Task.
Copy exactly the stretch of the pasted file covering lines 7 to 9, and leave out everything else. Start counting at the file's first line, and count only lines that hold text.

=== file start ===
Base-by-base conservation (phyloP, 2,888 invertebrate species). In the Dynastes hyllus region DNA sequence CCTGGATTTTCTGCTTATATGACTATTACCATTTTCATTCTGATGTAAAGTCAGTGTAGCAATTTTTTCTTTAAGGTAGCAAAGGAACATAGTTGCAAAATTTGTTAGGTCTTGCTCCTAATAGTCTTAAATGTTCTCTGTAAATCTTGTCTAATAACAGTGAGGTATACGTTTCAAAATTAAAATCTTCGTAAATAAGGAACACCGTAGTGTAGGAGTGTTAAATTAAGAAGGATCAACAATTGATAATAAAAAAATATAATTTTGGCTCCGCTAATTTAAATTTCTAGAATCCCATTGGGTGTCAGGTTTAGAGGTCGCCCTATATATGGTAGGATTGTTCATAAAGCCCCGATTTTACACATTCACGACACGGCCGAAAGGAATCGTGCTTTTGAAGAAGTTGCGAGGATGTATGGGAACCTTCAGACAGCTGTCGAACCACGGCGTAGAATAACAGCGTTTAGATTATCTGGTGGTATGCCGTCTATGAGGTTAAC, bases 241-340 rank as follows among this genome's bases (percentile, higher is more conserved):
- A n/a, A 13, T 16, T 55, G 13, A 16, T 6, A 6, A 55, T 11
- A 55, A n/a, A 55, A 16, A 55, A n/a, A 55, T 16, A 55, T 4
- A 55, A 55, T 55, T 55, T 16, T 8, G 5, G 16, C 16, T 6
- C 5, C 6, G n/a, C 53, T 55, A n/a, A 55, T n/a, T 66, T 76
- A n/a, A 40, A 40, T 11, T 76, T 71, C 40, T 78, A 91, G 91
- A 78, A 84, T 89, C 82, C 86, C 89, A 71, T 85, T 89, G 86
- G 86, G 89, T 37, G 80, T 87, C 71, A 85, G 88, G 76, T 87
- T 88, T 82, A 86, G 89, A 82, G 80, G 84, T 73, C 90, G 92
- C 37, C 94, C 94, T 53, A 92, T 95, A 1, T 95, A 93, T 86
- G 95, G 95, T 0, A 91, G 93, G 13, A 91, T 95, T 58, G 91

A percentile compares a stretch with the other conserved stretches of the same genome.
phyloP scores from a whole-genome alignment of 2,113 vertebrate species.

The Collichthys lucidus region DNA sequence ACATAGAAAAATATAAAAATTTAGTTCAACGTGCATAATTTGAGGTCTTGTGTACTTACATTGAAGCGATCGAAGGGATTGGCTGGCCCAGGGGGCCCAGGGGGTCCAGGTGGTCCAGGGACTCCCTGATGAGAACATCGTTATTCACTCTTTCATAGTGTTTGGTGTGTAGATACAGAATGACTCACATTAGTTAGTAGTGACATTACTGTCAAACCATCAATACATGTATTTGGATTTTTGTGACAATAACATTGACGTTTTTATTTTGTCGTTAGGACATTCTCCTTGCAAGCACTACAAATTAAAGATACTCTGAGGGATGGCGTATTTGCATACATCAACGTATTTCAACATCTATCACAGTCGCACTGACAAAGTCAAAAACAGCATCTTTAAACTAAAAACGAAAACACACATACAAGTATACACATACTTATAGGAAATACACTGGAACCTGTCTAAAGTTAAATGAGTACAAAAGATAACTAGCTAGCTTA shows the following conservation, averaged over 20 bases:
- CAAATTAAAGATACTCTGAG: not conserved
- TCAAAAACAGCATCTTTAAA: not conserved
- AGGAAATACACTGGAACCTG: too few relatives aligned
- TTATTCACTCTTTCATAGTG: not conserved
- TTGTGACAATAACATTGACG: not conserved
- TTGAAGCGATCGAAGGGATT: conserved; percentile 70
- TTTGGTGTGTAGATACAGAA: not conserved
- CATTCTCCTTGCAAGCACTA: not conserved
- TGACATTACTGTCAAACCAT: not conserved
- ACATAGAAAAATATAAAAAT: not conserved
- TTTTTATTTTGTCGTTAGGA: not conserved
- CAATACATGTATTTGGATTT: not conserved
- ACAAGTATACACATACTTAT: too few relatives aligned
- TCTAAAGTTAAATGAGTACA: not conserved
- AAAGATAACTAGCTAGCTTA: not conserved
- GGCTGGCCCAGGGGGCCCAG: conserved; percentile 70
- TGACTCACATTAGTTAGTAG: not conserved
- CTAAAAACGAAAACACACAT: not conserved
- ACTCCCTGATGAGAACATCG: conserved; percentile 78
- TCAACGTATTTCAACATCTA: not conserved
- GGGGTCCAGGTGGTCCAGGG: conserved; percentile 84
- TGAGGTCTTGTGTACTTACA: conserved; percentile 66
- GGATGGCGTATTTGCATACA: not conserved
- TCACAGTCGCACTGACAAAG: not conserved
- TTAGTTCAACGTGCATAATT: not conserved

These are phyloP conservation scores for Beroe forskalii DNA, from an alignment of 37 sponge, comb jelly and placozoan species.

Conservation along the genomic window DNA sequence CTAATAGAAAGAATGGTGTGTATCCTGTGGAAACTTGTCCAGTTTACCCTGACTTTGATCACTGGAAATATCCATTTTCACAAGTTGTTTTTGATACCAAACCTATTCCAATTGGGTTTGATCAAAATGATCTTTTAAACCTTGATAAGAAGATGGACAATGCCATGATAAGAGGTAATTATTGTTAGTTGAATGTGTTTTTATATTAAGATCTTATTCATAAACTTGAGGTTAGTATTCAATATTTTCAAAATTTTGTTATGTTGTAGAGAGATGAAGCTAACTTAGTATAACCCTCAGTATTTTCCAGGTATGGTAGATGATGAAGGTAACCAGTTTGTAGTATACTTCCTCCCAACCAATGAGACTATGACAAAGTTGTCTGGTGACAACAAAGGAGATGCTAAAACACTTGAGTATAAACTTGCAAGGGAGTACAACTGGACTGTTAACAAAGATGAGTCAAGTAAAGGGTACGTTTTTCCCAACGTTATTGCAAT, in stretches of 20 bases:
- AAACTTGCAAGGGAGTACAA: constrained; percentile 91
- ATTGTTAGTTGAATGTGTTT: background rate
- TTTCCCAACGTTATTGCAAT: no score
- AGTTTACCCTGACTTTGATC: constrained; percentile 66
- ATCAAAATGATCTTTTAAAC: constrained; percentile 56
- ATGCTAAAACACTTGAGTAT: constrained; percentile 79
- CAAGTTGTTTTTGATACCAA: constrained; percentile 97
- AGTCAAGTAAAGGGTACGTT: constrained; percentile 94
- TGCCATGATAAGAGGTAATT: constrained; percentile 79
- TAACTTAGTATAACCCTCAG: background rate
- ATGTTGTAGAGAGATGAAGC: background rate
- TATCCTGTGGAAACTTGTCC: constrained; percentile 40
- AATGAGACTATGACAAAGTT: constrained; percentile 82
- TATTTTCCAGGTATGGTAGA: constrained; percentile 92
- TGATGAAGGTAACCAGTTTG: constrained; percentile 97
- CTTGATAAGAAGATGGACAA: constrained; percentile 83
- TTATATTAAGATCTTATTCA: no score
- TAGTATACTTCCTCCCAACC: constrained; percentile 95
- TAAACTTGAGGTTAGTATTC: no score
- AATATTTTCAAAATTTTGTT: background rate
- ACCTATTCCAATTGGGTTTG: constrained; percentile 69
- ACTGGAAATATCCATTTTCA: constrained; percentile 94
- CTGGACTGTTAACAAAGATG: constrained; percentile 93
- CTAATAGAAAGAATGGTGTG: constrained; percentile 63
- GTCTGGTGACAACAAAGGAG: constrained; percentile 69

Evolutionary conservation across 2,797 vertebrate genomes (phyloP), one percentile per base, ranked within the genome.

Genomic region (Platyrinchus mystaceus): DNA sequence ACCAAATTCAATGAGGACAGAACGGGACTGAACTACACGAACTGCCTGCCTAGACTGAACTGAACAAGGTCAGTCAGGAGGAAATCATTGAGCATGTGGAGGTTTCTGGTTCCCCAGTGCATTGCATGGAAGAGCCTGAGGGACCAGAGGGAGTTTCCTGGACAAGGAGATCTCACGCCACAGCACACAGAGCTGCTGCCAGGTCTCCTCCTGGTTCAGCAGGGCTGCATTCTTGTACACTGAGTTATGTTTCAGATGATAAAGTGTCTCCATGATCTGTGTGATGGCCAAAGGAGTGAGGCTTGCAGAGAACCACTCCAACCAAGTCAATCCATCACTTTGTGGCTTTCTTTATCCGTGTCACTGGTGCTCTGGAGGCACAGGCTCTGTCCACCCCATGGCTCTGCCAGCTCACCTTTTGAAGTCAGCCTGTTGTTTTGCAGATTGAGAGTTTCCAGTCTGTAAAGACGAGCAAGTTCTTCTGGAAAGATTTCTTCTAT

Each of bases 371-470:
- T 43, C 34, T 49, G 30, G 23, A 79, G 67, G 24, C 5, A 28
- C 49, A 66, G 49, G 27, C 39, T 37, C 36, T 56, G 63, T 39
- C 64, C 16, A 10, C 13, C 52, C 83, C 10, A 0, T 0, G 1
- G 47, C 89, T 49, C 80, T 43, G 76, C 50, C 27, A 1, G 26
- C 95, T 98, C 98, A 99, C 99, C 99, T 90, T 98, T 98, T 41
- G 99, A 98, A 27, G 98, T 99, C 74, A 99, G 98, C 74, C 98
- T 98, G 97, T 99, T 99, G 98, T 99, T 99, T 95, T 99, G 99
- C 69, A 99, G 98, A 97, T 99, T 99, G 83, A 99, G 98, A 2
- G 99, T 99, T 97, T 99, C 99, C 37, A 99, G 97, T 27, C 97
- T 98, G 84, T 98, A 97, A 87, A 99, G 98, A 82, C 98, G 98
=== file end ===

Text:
- A 78, A 84, T 89, C 82, C 86, C 89, A 71, T 85, T 89, G 86
- G 86, G 89, T 37, G 80, T 87, C 71, A 85, G 88, G 76, T 87
- T 88, T 82, A 86, G 89, A 82, G 80, G 84, T 73, C 90, G 92